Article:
We assess wealth at the level of households. A household is a group of people who form a standard economic unit that sustains the financial livelihood of its members. We generally judge the economic conditions of households rather than individuals to account for the fact that many individuals earn no money. For example, if we judge all children on their wealth, they would almost all register as zero and be categorized as personally poor. However, people who live in the same household tend to share a common living standard, with livelihoods that avail themselves of communal household assets that are within the capacity of the household heads to acquire. Thus, a child of wealthy parents is expected to enjoy a different livelihood and level of well-being than a child of poor parents, even though both children have similar personal financial situations.

In discussions related to wealth, there is often a frame of “rich” and “poor” and much uncertainty over where to draw the line between either and “regular” folk. I have engaged this issue in my past analysis of this data (Cohen 2017). I sense that much of this boundary-drawing involves social signaling and people’s dispositions to see themselves as typical. My preference is to think of the distribution of wealth in concrete quantitative terms and then move on to think about concrete ways in which these differences in financial situations could lead to concrete differences in well-being, livelihood, and opportunities. In this analysis, we will focus more squarely on describing the distribution of total wealth among U.S. households nationally.

Data and Methods


To describe the distribution of household net worth, one must encapsulate the economic circumstances of America’s estimated 125 million-plus households.  That is too much discrete information for the human mind to process.  We attempt to describe the distribution of their associated metrics to make these scores comprehensible.  Distributions refer to the general contours of the scores registered along some metric.  There are different ways to describe a distribution, both numerically and graphically. This analysis includes the following methods for describing the distribution of such a metric:

  1. Bar Charts: A graphical depiction of the estimated distribution across different wealth levels.
  2. Measures of Central Tendency: Scores that impart a sense of what is a normal or typical score. We will consider the mean and median.
  3. Percentile Scores: Net worth thresholds beyond which households can be considered part of higher-wealth groups. These thresholds are based on the percentage of the population estimated to have less wealth than the household in question.
  4. Frequency Tables: We will try to divide households up into meaningfully different levels of wealth and estimate how many households fall into each category.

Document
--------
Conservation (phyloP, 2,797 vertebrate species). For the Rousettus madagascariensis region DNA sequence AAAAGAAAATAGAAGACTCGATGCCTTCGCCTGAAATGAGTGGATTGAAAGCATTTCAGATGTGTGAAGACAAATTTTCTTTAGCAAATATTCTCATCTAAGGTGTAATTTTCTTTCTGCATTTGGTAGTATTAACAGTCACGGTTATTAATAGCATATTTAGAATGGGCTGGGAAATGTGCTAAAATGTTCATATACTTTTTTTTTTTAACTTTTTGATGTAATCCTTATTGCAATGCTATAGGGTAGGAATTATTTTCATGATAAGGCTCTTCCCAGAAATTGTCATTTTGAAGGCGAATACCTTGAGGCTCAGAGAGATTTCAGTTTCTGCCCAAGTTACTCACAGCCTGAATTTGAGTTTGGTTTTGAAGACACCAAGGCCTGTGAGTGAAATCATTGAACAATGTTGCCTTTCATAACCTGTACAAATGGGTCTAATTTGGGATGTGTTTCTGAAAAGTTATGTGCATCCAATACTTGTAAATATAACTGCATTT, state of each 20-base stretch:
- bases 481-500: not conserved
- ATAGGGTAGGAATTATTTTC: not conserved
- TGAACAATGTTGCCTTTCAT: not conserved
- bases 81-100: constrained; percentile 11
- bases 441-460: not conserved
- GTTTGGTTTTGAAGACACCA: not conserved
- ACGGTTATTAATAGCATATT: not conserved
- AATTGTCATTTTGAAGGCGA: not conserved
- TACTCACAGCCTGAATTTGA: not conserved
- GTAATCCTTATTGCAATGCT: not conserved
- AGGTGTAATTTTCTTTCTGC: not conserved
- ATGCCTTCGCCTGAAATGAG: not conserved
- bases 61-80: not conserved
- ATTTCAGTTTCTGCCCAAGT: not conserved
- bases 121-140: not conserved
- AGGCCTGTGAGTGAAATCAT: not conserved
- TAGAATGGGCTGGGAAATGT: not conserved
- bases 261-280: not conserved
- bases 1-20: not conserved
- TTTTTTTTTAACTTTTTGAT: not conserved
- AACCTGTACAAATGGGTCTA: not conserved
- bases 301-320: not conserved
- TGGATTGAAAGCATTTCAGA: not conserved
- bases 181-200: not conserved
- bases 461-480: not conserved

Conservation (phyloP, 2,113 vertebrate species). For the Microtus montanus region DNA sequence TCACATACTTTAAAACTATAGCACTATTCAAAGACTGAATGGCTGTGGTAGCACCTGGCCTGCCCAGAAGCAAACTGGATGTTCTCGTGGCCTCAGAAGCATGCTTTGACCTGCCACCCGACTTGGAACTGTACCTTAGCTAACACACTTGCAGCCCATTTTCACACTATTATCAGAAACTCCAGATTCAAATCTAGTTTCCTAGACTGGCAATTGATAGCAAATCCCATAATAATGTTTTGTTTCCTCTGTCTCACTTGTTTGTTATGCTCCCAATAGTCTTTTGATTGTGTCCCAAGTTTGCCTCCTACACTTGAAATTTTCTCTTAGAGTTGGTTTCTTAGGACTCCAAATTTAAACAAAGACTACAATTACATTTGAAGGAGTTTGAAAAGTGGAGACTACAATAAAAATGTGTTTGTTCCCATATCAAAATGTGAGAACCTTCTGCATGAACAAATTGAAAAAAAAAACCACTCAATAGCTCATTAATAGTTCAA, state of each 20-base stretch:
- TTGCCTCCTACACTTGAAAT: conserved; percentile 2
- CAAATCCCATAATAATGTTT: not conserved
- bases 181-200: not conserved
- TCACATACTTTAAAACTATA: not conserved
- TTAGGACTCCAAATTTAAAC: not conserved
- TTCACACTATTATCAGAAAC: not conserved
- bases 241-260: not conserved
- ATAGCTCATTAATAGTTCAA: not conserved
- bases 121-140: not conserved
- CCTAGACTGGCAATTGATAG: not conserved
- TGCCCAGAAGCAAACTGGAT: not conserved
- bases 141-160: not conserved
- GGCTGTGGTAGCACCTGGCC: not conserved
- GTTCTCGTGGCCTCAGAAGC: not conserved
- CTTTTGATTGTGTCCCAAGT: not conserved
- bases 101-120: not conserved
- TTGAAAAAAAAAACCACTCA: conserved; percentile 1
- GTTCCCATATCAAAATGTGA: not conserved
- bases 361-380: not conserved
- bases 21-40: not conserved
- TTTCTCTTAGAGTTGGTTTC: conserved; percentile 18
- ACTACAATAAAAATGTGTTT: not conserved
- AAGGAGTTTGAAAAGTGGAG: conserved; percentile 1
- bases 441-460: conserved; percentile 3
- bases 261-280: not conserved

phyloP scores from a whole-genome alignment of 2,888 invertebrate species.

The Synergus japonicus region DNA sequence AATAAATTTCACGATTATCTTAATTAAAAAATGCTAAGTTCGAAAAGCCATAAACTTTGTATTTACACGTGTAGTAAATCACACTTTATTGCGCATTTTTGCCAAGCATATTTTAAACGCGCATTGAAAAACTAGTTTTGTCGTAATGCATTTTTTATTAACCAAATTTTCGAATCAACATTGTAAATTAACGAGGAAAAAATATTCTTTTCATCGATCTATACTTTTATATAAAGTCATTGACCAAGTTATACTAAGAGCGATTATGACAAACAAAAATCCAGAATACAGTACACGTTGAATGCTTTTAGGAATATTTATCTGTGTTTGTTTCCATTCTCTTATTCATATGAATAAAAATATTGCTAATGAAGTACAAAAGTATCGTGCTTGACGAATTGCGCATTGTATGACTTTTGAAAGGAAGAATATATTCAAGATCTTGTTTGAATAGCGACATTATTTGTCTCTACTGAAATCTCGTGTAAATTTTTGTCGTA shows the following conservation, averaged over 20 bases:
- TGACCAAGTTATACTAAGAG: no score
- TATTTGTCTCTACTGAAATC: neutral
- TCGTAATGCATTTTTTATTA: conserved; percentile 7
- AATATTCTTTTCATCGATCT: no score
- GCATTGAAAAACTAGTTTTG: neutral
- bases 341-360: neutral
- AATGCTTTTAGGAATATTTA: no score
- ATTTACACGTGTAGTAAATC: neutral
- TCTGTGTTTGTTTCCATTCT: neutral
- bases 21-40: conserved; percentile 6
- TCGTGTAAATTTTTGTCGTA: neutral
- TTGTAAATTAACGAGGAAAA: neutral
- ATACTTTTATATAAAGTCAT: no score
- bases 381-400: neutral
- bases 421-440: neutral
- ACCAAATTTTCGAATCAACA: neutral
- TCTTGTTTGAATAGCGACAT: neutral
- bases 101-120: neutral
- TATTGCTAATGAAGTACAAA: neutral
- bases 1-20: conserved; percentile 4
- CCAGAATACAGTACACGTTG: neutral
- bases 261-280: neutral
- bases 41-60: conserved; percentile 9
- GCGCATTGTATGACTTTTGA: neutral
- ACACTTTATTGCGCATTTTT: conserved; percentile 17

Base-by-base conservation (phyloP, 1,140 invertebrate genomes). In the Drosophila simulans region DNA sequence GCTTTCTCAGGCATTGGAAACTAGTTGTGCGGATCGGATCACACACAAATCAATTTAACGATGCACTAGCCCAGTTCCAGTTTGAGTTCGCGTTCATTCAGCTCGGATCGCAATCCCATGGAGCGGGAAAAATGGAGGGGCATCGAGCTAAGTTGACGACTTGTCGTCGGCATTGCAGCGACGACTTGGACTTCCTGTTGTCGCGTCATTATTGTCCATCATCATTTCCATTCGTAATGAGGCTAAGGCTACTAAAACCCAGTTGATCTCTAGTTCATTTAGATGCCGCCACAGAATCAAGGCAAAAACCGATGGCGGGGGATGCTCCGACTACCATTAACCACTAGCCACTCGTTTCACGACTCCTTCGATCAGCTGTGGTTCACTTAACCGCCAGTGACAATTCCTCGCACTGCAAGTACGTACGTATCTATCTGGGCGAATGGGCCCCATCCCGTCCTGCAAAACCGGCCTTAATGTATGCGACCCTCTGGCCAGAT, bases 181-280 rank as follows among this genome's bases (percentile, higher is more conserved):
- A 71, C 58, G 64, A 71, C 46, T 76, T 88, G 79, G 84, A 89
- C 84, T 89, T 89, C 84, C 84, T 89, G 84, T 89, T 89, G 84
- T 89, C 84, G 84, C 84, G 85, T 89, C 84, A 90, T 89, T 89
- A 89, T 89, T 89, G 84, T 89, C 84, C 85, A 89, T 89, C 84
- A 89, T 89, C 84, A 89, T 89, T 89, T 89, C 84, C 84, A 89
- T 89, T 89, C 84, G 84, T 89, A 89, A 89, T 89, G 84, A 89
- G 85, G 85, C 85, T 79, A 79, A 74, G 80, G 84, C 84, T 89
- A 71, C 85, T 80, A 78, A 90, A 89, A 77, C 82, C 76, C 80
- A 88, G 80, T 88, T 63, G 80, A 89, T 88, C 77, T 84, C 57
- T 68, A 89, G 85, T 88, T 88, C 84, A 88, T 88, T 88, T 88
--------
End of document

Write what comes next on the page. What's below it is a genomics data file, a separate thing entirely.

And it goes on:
We use the net worth variable calculated in the summary data table of the Survey of Consumer Finances (SCF).  In making parameter estimates, it is important to note that the Survey employs a stratified and clustered sample for which your analysis must account when making parameter estimates.  The SCF’s public-use data uses replicate weights to correct parameter estimates. My analysis used Lumley’s (2011) ‘survey’ package. 

The SCF also employs multiple imputations with randomness to estimate missing data. The analysis of such data requires special handling for both complex survey analysis and missing data imputation. This post walks the user through generating such estimates using Survey of Consumer Finance data.

National Distribution of Household Wealth

Household wealth varies greatly when looking at the country as a whole.  These distributions will look very different where we focus on data from specific geographic regions or among different status groups.  In this exercise, we are looking at comparative haves and have-nots in terms of monetary net worth on a national scale.  They represent meaningful differences to the extent that, in the United States today, unequal access to money creates unequal access to essential goods and services, basic rights, and other facets of human well-being.

The Bankrupt.  It is easy to quantify doing bad on this metric: there is a zero dollars or less floor.  Approximately 8% of U.S. households had no wealth or a negative net worth.[1] This group seems unable to come up with much money if necessary.  To the extent that money is required to access essential goods and services in a society, we would expect this group to forego more of such essentials.  These households would require outside help from extended family, the state, or charities, to sustain high living standards.